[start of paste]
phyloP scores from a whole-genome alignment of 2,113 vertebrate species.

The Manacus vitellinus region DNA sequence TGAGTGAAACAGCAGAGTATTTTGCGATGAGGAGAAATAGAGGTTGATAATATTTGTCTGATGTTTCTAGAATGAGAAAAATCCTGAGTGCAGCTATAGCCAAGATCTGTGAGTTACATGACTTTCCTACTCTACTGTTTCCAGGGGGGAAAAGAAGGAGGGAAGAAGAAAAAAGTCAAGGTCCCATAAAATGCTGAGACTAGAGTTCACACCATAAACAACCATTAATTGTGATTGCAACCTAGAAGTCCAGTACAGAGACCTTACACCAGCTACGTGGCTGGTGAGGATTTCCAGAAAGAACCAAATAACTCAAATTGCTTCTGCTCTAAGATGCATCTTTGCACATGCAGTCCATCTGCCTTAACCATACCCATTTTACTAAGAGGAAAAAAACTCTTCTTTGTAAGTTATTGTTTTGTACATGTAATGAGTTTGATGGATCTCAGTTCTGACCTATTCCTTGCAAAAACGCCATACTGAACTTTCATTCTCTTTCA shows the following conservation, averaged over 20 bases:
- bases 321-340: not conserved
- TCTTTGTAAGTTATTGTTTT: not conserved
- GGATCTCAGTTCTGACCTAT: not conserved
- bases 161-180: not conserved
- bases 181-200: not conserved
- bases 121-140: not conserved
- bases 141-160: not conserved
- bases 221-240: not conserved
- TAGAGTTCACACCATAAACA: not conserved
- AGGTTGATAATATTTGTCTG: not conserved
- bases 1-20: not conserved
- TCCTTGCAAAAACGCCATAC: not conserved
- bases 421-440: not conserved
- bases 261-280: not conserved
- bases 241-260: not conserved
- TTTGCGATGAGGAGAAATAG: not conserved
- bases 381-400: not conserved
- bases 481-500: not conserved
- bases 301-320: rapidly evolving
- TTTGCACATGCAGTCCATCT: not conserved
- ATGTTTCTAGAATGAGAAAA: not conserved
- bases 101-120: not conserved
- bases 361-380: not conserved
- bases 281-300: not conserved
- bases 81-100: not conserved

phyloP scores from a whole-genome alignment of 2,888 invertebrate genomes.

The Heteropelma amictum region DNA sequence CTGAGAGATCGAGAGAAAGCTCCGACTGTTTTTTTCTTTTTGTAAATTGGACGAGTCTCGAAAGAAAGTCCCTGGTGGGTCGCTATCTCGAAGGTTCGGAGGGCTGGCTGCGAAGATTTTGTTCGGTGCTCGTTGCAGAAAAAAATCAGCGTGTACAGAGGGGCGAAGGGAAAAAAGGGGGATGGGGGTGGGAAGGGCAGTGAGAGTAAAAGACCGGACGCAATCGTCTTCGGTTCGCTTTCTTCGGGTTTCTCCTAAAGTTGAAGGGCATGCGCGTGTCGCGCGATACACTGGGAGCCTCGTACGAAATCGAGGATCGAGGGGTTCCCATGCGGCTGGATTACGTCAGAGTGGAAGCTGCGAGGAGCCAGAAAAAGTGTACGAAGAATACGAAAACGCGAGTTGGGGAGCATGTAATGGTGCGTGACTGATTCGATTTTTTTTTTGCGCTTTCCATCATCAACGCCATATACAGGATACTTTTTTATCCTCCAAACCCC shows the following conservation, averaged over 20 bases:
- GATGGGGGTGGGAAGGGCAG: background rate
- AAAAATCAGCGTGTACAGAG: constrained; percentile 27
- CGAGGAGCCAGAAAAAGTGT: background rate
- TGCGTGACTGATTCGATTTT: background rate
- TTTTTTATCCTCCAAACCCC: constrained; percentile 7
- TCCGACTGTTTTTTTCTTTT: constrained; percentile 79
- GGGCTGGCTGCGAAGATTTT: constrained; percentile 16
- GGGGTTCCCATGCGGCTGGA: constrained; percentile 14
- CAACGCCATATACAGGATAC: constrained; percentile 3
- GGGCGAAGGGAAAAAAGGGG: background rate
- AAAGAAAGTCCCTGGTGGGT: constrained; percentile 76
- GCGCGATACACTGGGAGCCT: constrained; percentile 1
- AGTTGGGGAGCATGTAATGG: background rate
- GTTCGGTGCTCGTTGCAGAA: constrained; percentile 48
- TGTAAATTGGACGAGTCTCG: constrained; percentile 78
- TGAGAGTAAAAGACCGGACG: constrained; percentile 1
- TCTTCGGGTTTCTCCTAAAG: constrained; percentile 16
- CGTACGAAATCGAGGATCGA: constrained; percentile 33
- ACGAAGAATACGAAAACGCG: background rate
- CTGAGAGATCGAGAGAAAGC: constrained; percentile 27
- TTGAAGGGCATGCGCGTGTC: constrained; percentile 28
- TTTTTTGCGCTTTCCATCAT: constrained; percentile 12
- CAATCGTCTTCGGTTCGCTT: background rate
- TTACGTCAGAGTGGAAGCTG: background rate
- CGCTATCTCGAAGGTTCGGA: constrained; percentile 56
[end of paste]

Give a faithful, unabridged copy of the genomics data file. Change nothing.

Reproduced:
phyloP scores from a whole-genome alignment of 2,113 vertebrate species.

The Manacus vitellinus region DNA sequence TGAGTGAAACAGCAGAGTATTTTGCGATGAGGAGAAATAGAGGTTGATAATATTTGTCTGATGTTTCTAGAATGAGAAAAATCCTGAGTGCAGCTATAGCCAAGATCTGTGAGTTACATGACTTTCCTACTCTACTGTTTCCAGGGGGGAAAAGAAGGAGGGAAGAAGAAAAAAGTCAAGGTCCCATAAAATGCTGAGACTAGAGTTCACACCATAAACAACCATTAATTGTGATTGCAACCTAGAAGTCCAGTACAGAGACCTTACACCAGCTACGTGGCTGGTGAGGATTTCCAGAAAGAACCAAATAACTCAAATTGCTTCTGCTCTAAGATGCATCTTTGCACATGCAGTCCATCTGCCTTAACCATACCCATTTTACTAAGAGGAAAAAAACTCTTCTTTGTAAGTTATTGTTTTGTACATGTAATGAGTTTGATGGATCTCAGTTCTGACCTATTCCTTGCAAAAACGCCATACTGAACTTTCATTCTCTTTCA shows the following conservation, averaged over 20 bases:
- bases 321-340: not conserved
- TCTTTGTAAGTTATTGTTTT: not conserved
- GGATCTCAGTTCTGACCTAT: not conserved
- bases 161-180: not conserved
- bases 181-200: not conserved
- bases 121-140: not conserved
- bases 141-160: not conserved
- bases 221-240: not conserved
- TAGAGTTCACACCATAAACA: not conserved
- AGGTTGATAATATTTGTCTG: not conserved
- bases 1-20: not conserved
- TCCTTGCAAAAACGCCATAC: not conserved
- bases 421-440: not conserved
- bases 261-280: not conserved
- bases 241-260: not conserved
- TTTGCGATGAGGAGAAATAG: not conserved
- bases 381-400: not conserved
- bases 481-500: not conserved
- bases 301-320: rapidly evolving
- TTTGCACATGCAGTCCATCT: not conserved
- ATGTTTCTAGAATGAGAAAA: not conserved
- bases 101-120: not conserved
- bases 361-380: not conserved
- bases 281-300: not conserved
- bases 81-100: not conserved

phyloP scores from a whole-genome alignment of 2,888 invertebrate genomes.

The Heteropelma amictum region DNA sequence CTGAGAGATCGAGAGAAAGCTCCGACTGTTTTTTTCTTTTTGTAAATTGGACGAGTCTCGAAAGAAAGTCCCTGGTGGGTCGCTATCTCGAAGGTTCGGAGGGCTGGCTGCGAAGATTTTGTTCGGTGCTCGTTGCAGAAAAAAATCAGCGTGTACAGAGGGGCGAAGGGAAAAAAGGGGGATGGGGGTGGGAAGGGCAGTGAGAGTAAAAGACCGGACGCAATCGTCTTCGGTTCGCTTTCTTCGGGTTTCTCCTAAAGTTGAAGGGCATGCGCGTGTCGCGCGATACACTGGGAGCCTCGTACGAAATCGAGGATCGAGGGGTTCCCATGCGGCTGGATTACGTCAGAGTGGAAGCTGCGAGGAGCCAGAAAAAGTGTACGAAGAATACGAAAACGCGAGTTGGGGAGCATGTAATGGTGCGTGACTGATTCGATTTTTTTTTTGCGCTTTCCATCATCAACGCCATATACAGGATACTTTTTTATCCTCCAAACCCC shows the following conservation, averaged over 20 bases:
- GATGGGGGTGGGAAGGGCAG: background rate
- AAAAATCAGCGTGTACAGAG: constrained; percentile 27
- CGAGGAGCCAGAAAAAGTGT: background rate
- TGCGTGACTGATTCGATTTT: background rate
- TTTTTTATCCTCCAAACCCC: constrained; percentile 7
- TCCGACTGTTTTTTTCTTTT: constrained; percentile 79
- GGGCTGGCTGCGAAGATTTT: constrained; percentile 16
- GGGGTTCCCATGCGGCTGGA: constrained; percentile 14
- CAACGCCATATACAGGATAC: constrained; percentile 3
- GGGCGAAGGGAAAAAAGGGG: background rate
- AAAGAAAGTCCCTGGTGGGT: constrained; percentile 76
- GCGCGATACACTGGGAGCCT: constrained; percentile 1
- AGTTGGGGAGCATGTAATGG: background rate
- GTTCGGTGCTCGTTGCAGAA: constrained; percentile 48
- TGTAAATTGGACGAGTCTCG: constrained; percentile 78
- TGAGAGTAAAAGACCGGACG: constrained; percentile 1
- TCTTCGGGTTTCTCCTAAAG: constrained; percentile 16
- CGTACGAAATCGAGGATCGA: constrained; percentile 33
- ACGAAGAATACGAAAACGCG: background rate
- CTGAGAGATCGAGAGAAAGC: constrained; percentile 27
- TTGAAGGGCATGCGCGTGTC: constrained; percentile 28
- TTTTTTGCGCTTTCCATCAT: constrained; percentile 12
- CAATCGTCTTCGGTTCGCTT: background rate
- TTACGTCAGAGTGGAAGCTG: background rate
- CGCTATCTCGAAGGTTCGGA: constrained; percentile 56